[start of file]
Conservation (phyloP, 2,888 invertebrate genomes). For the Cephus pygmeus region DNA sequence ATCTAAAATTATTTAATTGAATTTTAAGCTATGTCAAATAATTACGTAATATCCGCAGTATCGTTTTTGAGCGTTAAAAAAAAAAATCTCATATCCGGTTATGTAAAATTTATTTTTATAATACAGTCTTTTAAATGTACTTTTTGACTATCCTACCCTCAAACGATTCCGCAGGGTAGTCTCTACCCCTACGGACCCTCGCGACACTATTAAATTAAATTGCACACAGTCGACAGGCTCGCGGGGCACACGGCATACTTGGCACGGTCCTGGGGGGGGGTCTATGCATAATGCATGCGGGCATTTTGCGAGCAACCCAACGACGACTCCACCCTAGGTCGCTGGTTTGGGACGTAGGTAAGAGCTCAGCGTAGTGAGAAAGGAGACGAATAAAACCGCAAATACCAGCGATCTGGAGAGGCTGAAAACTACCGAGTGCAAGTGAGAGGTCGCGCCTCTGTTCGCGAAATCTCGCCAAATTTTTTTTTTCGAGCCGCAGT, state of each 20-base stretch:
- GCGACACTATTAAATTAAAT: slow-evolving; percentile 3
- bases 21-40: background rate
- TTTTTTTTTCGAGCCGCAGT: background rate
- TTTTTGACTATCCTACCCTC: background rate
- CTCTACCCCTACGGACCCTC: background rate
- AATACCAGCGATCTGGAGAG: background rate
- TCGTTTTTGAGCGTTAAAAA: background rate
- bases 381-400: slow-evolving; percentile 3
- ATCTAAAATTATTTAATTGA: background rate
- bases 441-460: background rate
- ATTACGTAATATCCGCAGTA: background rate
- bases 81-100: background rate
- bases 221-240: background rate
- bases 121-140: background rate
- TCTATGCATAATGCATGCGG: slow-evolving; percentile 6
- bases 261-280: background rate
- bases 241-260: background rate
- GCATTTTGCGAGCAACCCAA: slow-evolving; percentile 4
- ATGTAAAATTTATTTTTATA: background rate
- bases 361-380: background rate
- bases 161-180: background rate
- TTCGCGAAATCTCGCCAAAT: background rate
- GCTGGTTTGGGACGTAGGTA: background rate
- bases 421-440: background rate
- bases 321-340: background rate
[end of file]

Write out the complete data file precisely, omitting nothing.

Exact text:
Conservation (phyloP, 2,888 invertebrate genomes). For the Cephus pygmeus region DNA sequence ATCTAAAATTATTTAATTGAATTTTAAGCTATGTCAAATAATTACGTAATATCCGCAGTATCGTTTTTGAGCGTTAAAAAAAAAAATCTCATATCCGGTTATGTAAAATTTATTTTTATAATACAGTCTTTTAAATGTACTTTTTGACTATCCTACCCTCAAACGATTCCGCAGGGTAGTCTCTACCCCTACGGACCCTCGCGACACTATTAAATTAAATTGCACACAGTCGACAGGCTCGCGGGGCACACGGCATACTTGGCACGGTCCTGGGGGGGGGTCTATGCATAATGCATGCGGGCATTTTGCGAGCAACCCAACGACGACTCCACCCTAGGTCGCTGGTTTGGGACGTAGGTAAGAGCTCAGCGTAGTGAGAAAGGAGACGAATAAAACCGCAAATACCAGCGATCTGGAGAGGCTGAAAACTACCGAGTGCAAGTGAGAGGTCGCGCCTCTGTTCGCGAAATCTCGCCAAATTTTTTTTTTCGAGCCGCAGT, state of each 20-base stretch:
- GCGACACTATTAAATTAAAT: slow-evolving; percentile 3
- bases 21-40: background rate
- TTTTTTTTTCGAGCCGCAGT: background rate
- TTTTTGACTATCCTACCCTC: background rate
- CTCTACCCCTACGGACCCTC: background rate
- AATACCAGCGATCTGGAGAG: background rate
- TCGTTTTTGAGCGTTAAAAA: background rate
- bases 381-400: slow-evolving; percentile 3
- ATCTAAAATTATTTAATTGA: background rate
- bases 441-460: background rate
- ATTACGTAATATCCGCAGTA: background rate
- bases 81-100: background rate
- bases 221-240: background rate
- bases 121-140: background rate
- TCTATGCATAATGCATGCGG: slow-evolving; percentile 6
- bases 261-280: background rate
- bases 241-260: background rate
- GCATTTTGCGAGCAACCCAA: slow-evolving; percentile 4
- ATGTAAAATTTATTTTTATA: background rate
- bases 361-380: background rate
- bases 161-180: background rate
- TTCGCGAAATCTCGCCAAAT: background rate
- GCTGGTTTGGGACGTAGGTA: background rate
- bases 421-440: background rate
- bases 321-340: background rate